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Tips: Training Faculty on Workplace Sexual Harassment

Alyssa Keehan, Esq., CPCU, ARM
April 2021
Guidance to educate faculty about sexual harassment in the workplace

Many higher ed institutions find it challenging to educate faculty about workplace sexual harassment, but United Educators’ (UE’s) claims experience shows this training is critical. For more information, see Workplace Harassment: A Review of Sexual Harassment and Assault Claims.

Actions that can help a school reach faculty and some administrators include:

Get Backing From High-Level Administrators

Faculty are much less likely to ignore invitations to sessions on sexual harassment prevention if the

Chancellor, President, or Provost backs the effort. Have an appropriate official send faculty the invitations directly, conveying their strong support of the training.

Avoid the Word “Training”

Many faculty members dislike the term “training” and feel it doesn’t apply to them. Consider language that may resonate more, such as “workshop,” “seminar,” “forum,” “roundtable,” or “symposium.”

Adopt an Appealing Format

An in-person group discussion using hypothetical case studies may be the most effective training method for faculty. It lets participants explore nuances of the hypotheticals and debate whether the scenarios constitute prohibited harassment under the school’s policy.

Choose an Appropriate Trainer

Consider having a Provost, Dean, or respected department chair lead the discussions, perhaps with external or in-house counsel. Including an attorney experienced in state law is wise for institutions in states such as New York that have specific statutory training requirements.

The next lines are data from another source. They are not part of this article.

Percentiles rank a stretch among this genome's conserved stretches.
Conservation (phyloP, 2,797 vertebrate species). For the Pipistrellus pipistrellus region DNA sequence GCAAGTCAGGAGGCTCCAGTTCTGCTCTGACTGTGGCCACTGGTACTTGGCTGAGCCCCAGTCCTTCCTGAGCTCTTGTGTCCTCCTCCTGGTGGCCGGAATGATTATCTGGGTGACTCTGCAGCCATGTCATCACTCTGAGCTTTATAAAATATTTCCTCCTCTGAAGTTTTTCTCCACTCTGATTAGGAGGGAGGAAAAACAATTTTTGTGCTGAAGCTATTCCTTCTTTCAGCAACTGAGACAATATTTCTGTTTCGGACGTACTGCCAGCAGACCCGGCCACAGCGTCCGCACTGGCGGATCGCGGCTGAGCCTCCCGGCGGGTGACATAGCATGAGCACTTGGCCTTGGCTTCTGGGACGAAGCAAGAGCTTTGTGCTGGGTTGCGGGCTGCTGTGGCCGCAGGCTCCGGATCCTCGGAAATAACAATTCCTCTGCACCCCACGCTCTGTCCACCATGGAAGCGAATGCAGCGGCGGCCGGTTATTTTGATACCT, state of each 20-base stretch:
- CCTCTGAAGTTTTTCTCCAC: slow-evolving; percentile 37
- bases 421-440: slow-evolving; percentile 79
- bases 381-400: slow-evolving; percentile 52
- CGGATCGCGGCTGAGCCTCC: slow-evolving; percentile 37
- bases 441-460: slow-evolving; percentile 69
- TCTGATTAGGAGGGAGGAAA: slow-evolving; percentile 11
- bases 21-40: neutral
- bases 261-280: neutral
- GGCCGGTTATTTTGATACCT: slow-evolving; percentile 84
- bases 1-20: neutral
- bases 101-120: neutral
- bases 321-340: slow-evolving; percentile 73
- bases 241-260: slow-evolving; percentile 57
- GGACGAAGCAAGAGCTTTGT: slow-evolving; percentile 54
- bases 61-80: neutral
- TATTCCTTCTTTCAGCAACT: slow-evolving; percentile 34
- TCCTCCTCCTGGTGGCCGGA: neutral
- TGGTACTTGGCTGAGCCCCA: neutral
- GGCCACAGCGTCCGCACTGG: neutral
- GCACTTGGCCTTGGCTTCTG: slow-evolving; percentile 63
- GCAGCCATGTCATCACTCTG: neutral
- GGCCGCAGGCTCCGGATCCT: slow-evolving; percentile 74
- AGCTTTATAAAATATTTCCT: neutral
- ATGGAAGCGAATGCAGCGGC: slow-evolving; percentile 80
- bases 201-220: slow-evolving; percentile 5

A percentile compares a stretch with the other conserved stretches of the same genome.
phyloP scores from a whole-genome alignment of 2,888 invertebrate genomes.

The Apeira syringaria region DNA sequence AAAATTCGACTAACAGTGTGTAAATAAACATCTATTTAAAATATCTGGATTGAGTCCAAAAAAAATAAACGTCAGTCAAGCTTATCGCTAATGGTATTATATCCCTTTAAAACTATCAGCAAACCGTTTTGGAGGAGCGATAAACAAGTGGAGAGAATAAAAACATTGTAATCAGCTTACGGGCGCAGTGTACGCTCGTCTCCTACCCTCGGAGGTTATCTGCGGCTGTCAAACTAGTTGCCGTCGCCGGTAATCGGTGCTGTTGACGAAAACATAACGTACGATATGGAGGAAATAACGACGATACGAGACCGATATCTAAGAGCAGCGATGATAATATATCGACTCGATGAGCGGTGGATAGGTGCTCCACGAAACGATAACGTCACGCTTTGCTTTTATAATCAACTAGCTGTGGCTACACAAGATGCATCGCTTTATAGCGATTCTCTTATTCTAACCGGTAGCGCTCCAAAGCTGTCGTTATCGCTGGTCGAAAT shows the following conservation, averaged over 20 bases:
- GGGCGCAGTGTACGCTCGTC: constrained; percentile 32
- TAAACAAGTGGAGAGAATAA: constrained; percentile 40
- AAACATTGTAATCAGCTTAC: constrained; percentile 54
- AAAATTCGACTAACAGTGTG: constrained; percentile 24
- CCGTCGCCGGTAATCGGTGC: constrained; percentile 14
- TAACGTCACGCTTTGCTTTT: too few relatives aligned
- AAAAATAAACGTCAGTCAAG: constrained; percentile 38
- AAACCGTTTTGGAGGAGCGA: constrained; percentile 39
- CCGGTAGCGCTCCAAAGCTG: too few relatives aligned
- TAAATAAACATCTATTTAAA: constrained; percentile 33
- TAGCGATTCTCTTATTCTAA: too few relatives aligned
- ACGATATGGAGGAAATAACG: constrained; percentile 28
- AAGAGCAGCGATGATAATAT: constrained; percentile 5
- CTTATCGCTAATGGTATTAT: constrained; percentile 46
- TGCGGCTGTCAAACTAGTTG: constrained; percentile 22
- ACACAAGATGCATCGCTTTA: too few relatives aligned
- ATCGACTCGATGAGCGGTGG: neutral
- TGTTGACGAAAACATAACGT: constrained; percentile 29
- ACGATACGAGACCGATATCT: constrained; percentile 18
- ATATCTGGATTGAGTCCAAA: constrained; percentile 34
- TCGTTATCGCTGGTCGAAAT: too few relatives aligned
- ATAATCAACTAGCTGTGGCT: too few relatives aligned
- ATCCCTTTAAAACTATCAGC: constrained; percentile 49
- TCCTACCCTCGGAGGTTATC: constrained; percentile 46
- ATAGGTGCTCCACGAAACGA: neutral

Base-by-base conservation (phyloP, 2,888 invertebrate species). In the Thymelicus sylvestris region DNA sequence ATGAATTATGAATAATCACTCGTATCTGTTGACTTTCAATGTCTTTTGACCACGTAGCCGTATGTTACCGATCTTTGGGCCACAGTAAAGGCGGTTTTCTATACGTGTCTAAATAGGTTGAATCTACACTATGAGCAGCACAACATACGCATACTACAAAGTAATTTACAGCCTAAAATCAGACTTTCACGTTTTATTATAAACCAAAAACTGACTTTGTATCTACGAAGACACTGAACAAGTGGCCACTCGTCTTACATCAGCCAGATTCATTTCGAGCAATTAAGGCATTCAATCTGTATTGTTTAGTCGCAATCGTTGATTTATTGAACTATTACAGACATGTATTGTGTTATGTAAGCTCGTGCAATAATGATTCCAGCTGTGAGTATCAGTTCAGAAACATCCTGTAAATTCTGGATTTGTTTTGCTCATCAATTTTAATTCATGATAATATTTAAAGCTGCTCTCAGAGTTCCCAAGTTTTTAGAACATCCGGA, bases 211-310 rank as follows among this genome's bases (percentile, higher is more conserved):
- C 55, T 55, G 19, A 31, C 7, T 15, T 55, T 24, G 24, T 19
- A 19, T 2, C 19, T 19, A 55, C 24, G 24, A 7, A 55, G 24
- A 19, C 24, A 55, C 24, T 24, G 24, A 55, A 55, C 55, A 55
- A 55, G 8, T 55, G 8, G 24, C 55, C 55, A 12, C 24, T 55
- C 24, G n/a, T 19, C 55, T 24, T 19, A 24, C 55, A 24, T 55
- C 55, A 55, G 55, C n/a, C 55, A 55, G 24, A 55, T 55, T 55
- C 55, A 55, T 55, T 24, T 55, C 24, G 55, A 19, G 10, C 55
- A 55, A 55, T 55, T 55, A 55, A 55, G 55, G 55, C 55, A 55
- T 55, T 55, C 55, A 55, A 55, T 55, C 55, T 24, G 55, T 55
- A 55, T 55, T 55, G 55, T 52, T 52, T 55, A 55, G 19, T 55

Review the Policy on Consensual Relationships

Periodically refreshing faculty on your institution’s policy is a good practice. If your institution bans any relationships (for example, between employees and direct supervisors), focus on these and remind faculty of the penalties for noncompliance.

Highlight the Pitfalls of Electronic and Digital Communication

As UE claims demonstrate, sexual harassment can be unearthed by examining employees’ email, voicemail, and, increasingly, texts. Remind faculty of your policy governing electronic communications using institution-owned devices. Also ask them to consider whether they would be comfortable if their exchanges with another employee were read by the institution’s President or by their own spouse.

Incorporate “Real-Life” Examples

Many faculty believe they would never sexually harass a colleague or subordinate and may consider the training an academic exercise, perhaps a waste of time. Including actual harassment situations, such as the claims examples in UE’s Workplace Harassment: A Review of Sexual Harassment and Assault Claims or recent high-profile matters covered in the press, can effectively convey the risk.

Include Illustrations of Appropriate and Inappropriate Topics or Language

The collegial nature of many institutions or departments often means that faculty members behave in friendly, casual ways with other employees. Remind faculty who serve in formal or informal supervisory roles — including mentoring relationships — to maintain professional distance when communicating.

Address the Possibility of Personal Liability for Harassment

A potential personal financial stake may catch the attention of faculty for whom nothing else is persuasive. Individual employees who engage in sexual harassment aren’t personally liable under Title VII and many comparable state laws because they apply only to “employers” (such as institutions), not individuals. However, check all applicable laws; some states, including California and Michigan, specifically permit individual supervisors to be sued for sexual harassment. In addition, harassment victims may sue their alleged harassers personally on various “common law” grounds, such as infliction of emotional distress, false imprisonment, assault, and battery.

Finally, for matters resolved without a trial, as most are, consider advising faculty that depending on the circumstances (such as when repeated or otherwise egregious misconduct is involved), the school may seek a settlement contribution from the responsible supervisor.

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